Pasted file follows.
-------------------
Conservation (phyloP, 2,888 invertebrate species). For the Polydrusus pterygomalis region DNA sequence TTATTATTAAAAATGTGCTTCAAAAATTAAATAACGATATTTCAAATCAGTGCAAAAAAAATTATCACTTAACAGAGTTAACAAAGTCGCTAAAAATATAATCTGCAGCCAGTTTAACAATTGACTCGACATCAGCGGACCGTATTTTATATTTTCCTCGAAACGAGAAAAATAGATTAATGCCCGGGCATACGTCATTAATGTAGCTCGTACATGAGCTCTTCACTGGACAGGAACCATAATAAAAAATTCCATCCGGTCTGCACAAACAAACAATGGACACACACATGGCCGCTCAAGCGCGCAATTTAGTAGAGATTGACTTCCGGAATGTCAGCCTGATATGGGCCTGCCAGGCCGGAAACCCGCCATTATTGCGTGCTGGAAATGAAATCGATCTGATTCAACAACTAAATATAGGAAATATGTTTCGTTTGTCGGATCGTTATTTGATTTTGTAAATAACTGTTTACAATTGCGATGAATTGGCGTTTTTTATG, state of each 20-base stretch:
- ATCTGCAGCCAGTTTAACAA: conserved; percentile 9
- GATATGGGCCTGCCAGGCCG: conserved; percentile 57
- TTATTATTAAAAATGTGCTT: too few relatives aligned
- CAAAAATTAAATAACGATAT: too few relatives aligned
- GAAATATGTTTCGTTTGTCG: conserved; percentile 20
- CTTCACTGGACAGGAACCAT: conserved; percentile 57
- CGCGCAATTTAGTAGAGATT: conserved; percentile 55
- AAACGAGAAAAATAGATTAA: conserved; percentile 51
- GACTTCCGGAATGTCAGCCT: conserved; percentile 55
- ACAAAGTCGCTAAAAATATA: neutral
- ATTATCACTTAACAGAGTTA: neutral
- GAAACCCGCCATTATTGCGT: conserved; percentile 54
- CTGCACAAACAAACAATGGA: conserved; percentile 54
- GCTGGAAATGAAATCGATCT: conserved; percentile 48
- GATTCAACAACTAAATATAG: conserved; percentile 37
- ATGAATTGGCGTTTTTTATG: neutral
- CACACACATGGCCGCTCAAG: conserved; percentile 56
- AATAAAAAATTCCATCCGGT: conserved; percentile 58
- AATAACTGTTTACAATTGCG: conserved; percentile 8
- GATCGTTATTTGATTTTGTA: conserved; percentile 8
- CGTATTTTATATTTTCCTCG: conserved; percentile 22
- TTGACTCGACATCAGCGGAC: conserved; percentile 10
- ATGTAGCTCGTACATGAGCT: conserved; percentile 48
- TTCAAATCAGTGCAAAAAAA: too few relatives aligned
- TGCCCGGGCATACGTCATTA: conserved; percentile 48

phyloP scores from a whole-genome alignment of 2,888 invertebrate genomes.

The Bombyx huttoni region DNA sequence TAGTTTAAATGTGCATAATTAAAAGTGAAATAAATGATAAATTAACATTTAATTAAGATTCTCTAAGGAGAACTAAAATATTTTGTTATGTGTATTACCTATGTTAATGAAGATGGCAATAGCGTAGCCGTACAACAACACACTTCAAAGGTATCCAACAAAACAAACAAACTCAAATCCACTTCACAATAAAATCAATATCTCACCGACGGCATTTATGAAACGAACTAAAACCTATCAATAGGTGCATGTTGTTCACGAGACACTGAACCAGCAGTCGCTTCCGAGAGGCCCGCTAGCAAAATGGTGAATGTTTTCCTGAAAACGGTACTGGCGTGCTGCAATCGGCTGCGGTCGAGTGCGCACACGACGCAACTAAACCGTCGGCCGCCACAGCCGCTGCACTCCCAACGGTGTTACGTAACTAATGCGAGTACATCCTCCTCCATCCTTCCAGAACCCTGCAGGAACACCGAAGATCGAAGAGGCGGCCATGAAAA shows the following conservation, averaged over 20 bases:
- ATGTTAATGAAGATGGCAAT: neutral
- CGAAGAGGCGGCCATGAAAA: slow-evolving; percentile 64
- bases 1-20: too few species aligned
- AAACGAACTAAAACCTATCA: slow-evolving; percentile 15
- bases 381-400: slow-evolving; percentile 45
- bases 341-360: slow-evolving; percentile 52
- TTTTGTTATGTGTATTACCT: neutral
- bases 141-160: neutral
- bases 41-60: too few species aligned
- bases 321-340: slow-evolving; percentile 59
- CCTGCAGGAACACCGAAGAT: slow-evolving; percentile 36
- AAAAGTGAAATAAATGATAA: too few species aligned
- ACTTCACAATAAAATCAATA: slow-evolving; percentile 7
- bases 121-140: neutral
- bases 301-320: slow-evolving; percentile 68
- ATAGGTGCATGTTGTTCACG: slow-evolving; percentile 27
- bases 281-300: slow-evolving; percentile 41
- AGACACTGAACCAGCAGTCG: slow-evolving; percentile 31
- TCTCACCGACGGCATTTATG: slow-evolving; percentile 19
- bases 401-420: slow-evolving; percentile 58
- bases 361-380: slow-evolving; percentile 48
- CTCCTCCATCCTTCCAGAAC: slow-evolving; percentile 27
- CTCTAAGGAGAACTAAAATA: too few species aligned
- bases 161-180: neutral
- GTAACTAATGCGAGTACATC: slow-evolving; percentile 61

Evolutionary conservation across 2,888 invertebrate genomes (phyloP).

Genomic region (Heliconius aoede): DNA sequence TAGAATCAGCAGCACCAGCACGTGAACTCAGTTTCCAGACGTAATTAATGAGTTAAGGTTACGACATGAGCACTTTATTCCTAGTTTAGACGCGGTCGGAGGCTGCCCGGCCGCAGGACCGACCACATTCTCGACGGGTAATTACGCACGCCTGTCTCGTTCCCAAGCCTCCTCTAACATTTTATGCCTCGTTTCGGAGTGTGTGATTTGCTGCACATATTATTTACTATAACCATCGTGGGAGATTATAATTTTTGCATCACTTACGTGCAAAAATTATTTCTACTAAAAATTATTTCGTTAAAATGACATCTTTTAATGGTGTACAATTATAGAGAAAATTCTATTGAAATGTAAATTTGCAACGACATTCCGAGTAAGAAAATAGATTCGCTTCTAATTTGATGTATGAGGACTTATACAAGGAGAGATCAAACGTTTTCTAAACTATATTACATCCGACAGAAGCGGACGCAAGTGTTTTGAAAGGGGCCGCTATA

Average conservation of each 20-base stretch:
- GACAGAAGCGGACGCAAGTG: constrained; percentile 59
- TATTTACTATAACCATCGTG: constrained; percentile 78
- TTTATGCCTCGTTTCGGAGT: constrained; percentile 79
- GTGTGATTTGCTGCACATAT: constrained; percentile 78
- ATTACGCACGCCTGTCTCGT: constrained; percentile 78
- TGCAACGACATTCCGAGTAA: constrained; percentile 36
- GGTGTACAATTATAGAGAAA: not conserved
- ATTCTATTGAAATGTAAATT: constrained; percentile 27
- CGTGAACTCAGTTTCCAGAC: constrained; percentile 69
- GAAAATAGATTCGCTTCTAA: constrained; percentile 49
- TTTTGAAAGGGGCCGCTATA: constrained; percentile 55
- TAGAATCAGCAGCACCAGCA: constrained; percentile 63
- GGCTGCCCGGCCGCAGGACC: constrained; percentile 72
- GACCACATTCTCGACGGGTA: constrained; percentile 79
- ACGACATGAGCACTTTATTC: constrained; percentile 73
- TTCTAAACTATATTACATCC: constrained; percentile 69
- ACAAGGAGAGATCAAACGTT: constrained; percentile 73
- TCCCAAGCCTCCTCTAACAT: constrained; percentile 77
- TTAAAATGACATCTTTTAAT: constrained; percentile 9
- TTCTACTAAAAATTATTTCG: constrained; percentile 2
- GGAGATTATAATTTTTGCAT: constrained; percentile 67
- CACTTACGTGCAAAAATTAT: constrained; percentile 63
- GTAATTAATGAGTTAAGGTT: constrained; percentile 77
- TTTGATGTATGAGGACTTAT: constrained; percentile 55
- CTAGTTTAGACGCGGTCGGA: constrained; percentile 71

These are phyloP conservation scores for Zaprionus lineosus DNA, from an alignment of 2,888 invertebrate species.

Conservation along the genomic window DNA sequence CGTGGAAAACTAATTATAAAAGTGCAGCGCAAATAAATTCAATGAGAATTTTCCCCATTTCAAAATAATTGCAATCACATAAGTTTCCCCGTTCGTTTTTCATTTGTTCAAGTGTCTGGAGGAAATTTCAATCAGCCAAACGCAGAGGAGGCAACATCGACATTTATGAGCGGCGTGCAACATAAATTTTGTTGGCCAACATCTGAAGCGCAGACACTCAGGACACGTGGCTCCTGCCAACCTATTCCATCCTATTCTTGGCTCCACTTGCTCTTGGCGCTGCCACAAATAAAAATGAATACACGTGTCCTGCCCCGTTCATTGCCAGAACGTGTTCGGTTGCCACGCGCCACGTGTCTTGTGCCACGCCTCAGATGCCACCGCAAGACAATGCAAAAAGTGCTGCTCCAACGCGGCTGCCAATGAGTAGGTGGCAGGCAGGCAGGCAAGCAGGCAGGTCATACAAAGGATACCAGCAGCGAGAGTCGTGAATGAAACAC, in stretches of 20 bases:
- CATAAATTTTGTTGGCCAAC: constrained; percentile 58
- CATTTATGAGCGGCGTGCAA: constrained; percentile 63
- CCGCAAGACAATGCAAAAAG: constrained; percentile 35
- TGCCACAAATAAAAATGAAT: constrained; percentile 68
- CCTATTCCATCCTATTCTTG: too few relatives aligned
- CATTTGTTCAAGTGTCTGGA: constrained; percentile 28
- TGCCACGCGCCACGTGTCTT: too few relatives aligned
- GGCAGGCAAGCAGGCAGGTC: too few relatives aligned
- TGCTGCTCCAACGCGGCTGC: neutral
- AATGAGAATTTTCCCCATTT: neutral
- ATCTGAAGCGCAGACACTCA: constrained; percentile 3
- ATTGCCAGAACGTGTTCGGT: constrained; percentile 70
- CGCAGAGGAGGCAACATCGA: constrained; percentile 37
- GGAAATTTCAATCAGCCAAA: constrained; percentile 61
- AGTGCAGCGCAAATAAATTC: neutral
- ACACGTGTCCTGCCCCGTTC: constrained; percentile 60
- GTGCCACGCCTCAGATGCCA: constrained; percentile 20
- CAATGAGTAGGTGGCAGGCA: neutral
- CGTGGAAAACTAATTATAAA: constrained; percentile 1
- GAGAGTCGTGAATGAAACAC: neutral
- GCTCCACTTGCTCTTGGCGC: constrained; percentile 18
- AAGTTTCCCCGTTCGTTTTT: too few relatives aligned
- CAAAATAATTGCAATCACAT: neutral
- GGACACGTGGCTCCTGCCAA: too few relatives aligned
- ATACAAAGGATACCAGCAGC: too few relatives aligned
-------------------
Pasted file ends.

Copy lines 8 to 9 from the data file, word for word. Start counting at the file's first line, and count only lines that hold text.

- CGCGCAATTTAGTAGAGATT: conserved; percentile 55
- AAACGAGAAAAATAGATTAA: conserved; percentile 51